Weeder geese are kept in a state of slight hunger in order to accomplish the maximum weed control. Birds must be continually observed for any signs of weakness or nutritional deficiencies, since the amount and nutritional value of the weeds will change throughout the season. Each day they should be fed a suitable feed supplement. This must be done in the evening because in the morning you want them to be hungrily eating your weeds. This can be a balanced, pelleted feed or a combination of whole grains.

They also require a constant supply of fresh water. This can easily be provided in five gallon plastic buckets. They do not require swimming water. Geese make frequent trips to their water. This can result in the trampling of tender crop plants near buckets. To some degree, the area in which the geese will weed can be influenced by the placement of their water buckets. When an area is weeded fairly well, move the buckets into an area that is weedier. When checking on weeders and doing your weed related chores, carry a hoe with you to quickly get some of the weeds the geese find unpalatable.

The timing of the use of geese is critical. When weeds are depleted in a field, geese must be removed to a holding pen, pasture or another crop. If they are left in a weed-depleted field, they will starve unless supplemental feeding is increased and, in some cases, will damage the crop. There are many factors involved here. One 30 acre potato farm had tremendous success with geese, until late in the season when they began digging potatoes and dying. They had depleted the nutritious weeds and were now eating nothing but the abundant horsetail weed, which provided minimal nutrition. Some of the geese were starving to death while others had discovered the nutritious tubers.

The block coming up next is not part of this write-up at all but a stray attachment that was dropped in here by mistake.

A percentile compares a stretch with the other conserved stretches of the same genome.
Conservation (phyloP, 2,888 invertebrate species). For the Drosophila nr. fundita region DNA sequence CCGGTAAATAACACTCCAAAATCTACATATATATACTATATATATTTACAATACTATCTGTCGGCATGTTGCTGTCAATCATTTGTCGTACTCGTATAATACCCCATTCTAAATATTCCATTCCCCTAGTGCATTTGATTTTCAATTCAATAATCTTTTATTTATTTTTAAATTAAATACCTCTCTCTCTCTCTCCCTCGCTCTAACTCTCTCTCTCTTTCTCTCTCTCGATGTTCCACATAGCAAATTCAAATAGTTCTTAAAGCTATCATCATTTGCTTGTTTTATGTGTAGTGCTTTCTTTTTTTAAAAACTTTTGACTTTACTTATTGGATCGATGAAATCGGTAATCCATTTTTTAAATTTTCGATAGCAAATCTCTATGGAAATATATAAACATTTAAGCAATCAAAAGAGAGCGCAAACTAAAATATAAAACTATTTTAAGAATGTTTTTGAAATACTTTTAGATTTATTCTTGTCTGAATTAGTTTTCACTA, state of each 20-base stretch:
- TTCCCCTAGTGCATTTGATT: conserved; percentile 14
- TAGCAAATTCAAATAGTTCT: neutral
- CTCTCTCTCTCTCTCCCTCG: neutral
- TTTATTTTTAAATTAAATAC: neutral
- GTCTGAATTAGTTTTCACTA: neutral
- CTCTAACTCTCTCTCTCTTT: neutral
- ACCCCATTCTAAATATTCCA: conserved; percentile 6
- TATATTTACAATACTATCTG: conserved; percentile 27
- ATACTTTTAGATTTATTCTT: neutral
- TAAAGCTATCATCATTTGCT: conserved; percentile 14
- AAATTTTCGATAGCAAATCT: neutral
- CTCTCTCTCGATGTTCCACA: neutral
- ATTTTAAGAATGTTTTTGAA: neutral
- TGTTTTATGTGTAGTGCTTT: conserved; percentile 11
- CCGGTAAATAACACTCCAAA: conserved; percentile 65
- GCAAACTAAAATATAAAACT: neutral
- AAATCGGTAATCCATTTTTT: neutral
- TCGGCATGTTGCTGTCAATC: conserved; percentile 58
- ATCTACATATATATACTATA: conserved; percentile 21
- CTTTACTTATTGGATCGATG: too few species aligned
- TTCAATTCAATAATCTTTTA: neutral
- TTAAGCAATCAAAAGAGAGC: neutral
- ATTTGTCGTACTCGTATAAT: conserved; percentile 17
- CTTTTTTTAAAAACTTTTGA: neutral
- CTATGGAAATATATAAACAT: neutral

Grasses lose much of their nutritional value in the late summer and geese may look around for something else to eat. A large flock of geese, which was maintained for several years under a very young orchard, would start nibbling at the bark of the tress about the second week of August each year. They were then transferred to another pasture. It is very important to have a pen to put geese into at these times, while leaving a few in the field to control new growth. Each crop has its own management characteristics. Cane berry growers in Washington have found that geese will eat back the emerging prima canes, making harvest easier. The geese are then removed from the fields in time to allow the desirable growth to take place. Geese must be removed from crops such as raspberries and tomatoes before the fruit ripens. Geese should also be removed from fields where fertilizers, pesticides or slug bait is being used until the danger is past.

Adult geese are not difficult to herd once you learn how to do it. Walking slowly behind them, veering to the right and raising your right arm will move them to the left and vice versa. A stick held in the hand will increase their responsiveness. Geese can be herded quite a distance, but this is not good for their legs unless they are accustomed to long walks.

The U.S. Forestry Service has developed a trailer into which the geese are herded and driven to distant fields. The USFS, as well as several other large operators, have also found it cost-effective to have field workers, who work throughout the day with the geese, herding them to areas where weeding is most critically needed. Weeder geese, to the contrary of rumors, are not mean, and workers will have no problem with them.

For some crops, such as nursery stock, adult geese can be over wintered and used for many years. Some operators do not find this to be cost-effective, especially since the young geese are more active weeders than the older ones. Since the adults will be ready to lay in the next spring, they can be sold locally as breeding stock or as a small farm stock.

In some geographic locations, adult geese are easily sold and in others, it is difficult. If fattened on corn for several weeks, they can be butchered for meat or sold for others to butcher. If butchered at an inspected plant, you might be able to sell them to gourmet restaurants for Thanksgiving and Christmas. A larger, white goose, such as an Embden, will be easier to sell at this point than a smaller White Chinese.

For more information on geese, we recommend The Book of Geese, written by Dave Holderread. Good luck and please keep us informed of your experiences that you would like to share with others.***


Plants Toxic to Backyard Ducks

Related To:

Nibbling Ducks

Photo by: Photo by Lisa Steele